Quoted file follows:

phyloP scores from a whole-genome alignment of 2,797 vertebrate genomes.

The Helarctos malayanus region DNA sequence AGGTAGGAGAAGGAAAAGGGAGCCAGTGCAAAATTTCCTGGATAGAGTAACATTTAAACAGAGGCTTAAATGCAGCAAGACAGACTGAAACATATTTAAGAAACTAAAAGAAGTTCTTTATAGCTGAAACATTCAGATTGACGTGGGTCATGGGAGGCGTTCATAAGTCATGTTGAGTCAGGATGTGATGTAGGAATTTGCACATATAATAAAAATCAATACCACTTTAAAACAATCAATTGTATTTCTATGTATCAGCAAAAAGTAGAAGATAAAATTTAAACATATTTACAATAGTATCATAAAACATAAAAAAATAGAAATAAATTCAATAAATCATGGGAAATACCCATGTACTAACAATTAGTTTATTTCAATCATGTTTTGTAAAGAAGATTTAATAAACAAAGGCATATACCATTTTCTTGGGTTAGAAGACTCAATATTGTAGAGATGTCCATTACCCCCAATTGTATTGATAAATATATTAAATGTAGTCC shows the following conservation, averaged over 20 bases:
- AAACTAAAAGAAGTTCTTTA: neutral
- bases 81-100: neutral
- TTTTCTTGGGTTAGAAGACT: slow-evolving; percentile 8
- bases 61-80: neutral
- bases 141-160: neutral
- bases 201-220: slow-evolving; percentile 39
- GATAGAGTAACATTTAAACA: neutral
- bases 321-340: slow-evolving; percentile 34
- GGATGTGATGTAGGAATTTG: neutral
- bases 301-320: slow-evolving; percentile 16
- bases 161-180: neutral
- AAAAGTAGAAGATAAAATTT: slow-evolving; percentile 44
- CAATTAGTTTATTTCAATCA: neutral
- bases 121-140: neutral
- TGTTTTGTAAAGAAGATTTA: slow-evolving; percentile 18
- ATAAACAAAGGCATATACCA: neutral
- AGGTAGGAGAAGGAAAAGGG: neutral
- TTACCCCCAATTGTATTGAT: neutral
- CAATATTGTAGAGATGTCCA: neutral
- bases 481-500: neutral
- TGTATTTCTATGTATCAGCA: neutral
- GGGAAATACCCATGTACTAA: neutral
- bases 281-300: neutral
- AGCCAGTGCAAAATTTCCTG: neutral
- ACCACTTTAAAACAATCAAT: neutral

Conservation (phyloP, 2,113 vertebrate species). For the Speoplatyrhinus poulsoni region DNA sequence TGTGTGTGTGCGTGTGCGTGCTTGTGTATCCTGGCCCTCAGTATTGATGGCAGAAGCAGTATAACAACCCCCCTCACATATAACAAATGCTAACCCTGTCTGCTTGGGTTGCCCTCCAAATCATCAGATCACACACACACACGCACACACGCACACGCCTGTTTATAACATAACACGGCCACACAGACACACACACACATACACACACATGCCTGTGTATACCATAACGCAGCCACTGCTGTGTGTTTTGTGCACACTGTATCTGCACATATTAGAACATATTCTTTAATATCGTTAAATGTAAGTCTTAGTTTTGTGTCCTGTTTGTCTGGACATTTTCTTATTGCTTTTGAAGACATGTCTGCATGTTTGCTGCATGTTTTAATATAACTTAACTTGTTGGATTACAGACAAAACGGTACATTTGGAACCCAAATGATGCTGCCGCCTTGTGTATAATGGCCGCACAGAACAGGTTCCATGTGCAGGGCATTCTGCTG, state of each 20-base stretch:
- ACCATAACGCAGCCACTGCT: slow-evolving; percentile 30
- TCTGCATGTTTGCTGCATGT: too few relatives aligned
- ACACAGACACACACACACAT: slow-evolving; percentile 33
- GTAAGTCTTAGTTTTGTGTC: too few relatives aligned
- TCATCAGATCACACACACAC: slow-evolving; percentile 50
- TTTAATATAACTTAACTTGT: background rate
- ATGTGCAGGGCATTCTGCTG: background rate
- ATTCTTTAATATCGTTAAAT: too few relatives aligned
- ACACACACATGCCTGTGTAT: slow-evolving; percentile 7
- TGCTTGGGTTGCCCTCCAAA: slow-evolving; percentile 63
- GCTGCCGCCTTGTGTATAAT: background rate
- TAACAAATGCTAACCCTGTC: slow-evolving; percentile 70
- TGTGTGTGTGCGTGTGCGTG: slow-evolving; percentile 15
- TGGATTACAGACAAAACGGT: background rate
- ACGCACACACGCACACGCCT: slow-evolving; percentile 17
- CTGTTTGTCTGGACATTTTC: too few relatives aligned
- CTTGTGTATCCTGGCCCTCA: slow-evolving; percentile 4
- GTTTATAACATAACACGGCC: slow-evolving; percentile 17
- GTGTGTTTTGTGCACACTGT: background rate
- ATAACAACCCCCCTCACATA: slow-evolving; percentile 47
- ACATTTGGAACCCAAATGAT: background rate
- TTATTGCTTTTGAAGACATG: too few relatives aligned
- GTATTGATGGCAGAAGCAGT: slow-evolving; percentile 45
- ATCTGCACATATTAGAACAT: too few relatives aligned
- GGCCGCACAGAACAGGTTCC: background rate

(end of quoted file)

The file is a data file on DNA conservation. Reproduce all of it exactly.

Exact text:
phyloP scores from a whole-genome alignment of 2,797 vertebrate genomes.

The Helarctos malayanus region DNA sequence AGGTAGGAGAAGGAAAAGGGAGCCAGTGCAAAATTTCCTGGATAGAGTAACATTTAAACAGAGGCTTAAATGCAGCAAGACAGACTGAAACATATTTAAGAAACTAAAAGAAGTTCTTTATAGCTGAAACATTCAGATTGACGTGGGTCATGGGAGGCGTTCATAAGTCATGTTGAGTCAGGATGTGATGTAGGAATTTGCACATATAATAAAAATCAATACCACTTTAAAACAATCAATTGTATTTCTATGTATCAGCAAAAAGTAGAAGATAAAATTTAAACATATTTACAATAGTATCATAAAACATAAAAAAATAGAAATAAATTCAATAAATCATGGGAAATACCCATGTACTAACAATTAGTTTATTTCAATCATGTTTTGTAAAGAAGATTTAATAAACAAAGGCATATACCATTTTCTTGGGTTAGAAGACTCAATATTGTAGAGATGTCCATTACCCCCAATTGTATTGATAAATATATTAAATGTAGTCC shows the following conservation, averaged over 20 bases:
- AAACTAAAAGAAGTTCTTTA: neutral
- bases 81-100: neutral
- TTTTCTTGGGTTAGAAGACT: slow-evolving; percentile 8
- bases 61-80: neutral
- bases 141-160: neutral
- bases 201-220: slow-evolving; percentile 39
- GATAGAGTAACATTTAAACA: neutral
- bases 321-340: slow-evolving; percentile 34
- GGATGTGATGTAGGAATTTG: neutral
- bases 301-320: slow-evolving; percentile 16
- bases 161-180: neutral
- AAAAGTAGAAGATAAAATTT: slow-evolving; percentile 44
- CAATTAGTTTATTTCAATCA: neutral
- bases 121-140: neutral
- TGTTTTGTAAAGAAGATTTA: slow-evolving; percentile 18
- ATAAACAAAGGCATATACCA: neutral
- AGGTAGGAGAAGGAAAAGGG: neutral
- TTACCCCCAATTGTATTGAT: neutral
- CAATATTGTAGAGATGTCCA: neutral
- bases 481-500: neutral
- TGTATTTCTATGTATCAGCA: neutral
- GGGAAATACCCATGTACTAA: neutral
- bases 281-300: neutral
- AGCCAGTGCAAAATTTCCTG: neutral
- ACCACTTTAAAACAATCAAT: neutral

Conservation (phyloP, 2,113 vertebrate species). For the Speoplatyrhinus poulsoni region DNA sequence TGTGTGTGTGCGTGTGCGTGCTTGTGTATCCTGGCCCTCAGTATTGATGGCAGAAGCAGTATAACAACCCCCCTCACATATAACAAATGCTAACCCTGTCTGCTTGGGTTGCCCTCCAAATCATCAGATCACACACACACACGCACACACGCACACGCCTGTTTATAACATAACACGGCCACACAGACACACACACACATACACACACATGCCTGTGTATACCATAACGCAGCCACTGCTGTGTGTTTTGTGCACACTGTATCTGCACATATTAGAACATATTCTTTAATATCGTTAAATGTAAGTCTTAGTTTTGTGTCCTGTTTGTCTGGACATTTTCTTATTGCTTTTGAAGACATGTCTGCATGTTTGCTGCATGTTTTAATATAACTTAACTTGTTGGATTACAGACAAAACGGTACATTTGGAACCCAAATGATGCTGCCGCCTTGTGTATAATGGCCGCACAGAACAGGTTCCATGTGCAGGGCATTCTGCTG, state of each 20-base stretch:
- ACCATAACGCAGCCACTGCT: slow-evolving; percentile 30
- TCTGCATGTTTGCTGCATGT: too few relatives aligned
- ACACAGACACACACACACAT: slow-evolving; percentile 33
- GTAAGTCTTAGTTTTGTGTC: too few relatives aligned
- TCATCAGATCACACACACAC: slow-evolving; percentile 50
- TTTAATATAACTTAACTTGT: background rate
- ATGTGCAGGGCATTCTGCTG: background rate
- ATTCTTTAATATCGTTAAAT: too few relatives aligned
- ACACACACATGCCTGTGTAT: slow-evolving; percentile 7
- TGCTTGGGTTGCCCTCCAAA: slow-evolving; percentile 63
- GCTGCCGCCTTGTGTATAAT: background rate
- TAACAAATGCTAACCCTGTC: slow-evolving; percentile 70
- TGTGTGTGTGCGTGTGCGTG: slow-evolving; percentile 15
- TGGATTACAGACAAAACGGT: background rate
- ACGCACACACGCACACGCCT: slow-evolving; percentile 17
- CTGTTTGTCTGGACATTTTC: too few relatives aligned
- CTTGTGTATCCTGGCCCTCA: slow-evolving; percentile 4
- GTTTATAACATAACACGGCC: slow-evolving; percentile 17
- GTGTGTTTTGTGCACACTGT: background rate
- ATAACAACCCCCCTCACATA: slow-evolving; percentile 47
- ACATTTGGAACCCAAATGAT: background rate
- TTATTGCTTTTGAAGACATG: too few relatives aligned
- GTATTGATGGCAGAAGCAGT: slow-evolving; percentile 45
- ATCTGCACATATTAGAACAT: too few relatives aligned
- GGCCGCACAGAACAGGTTCC: background rate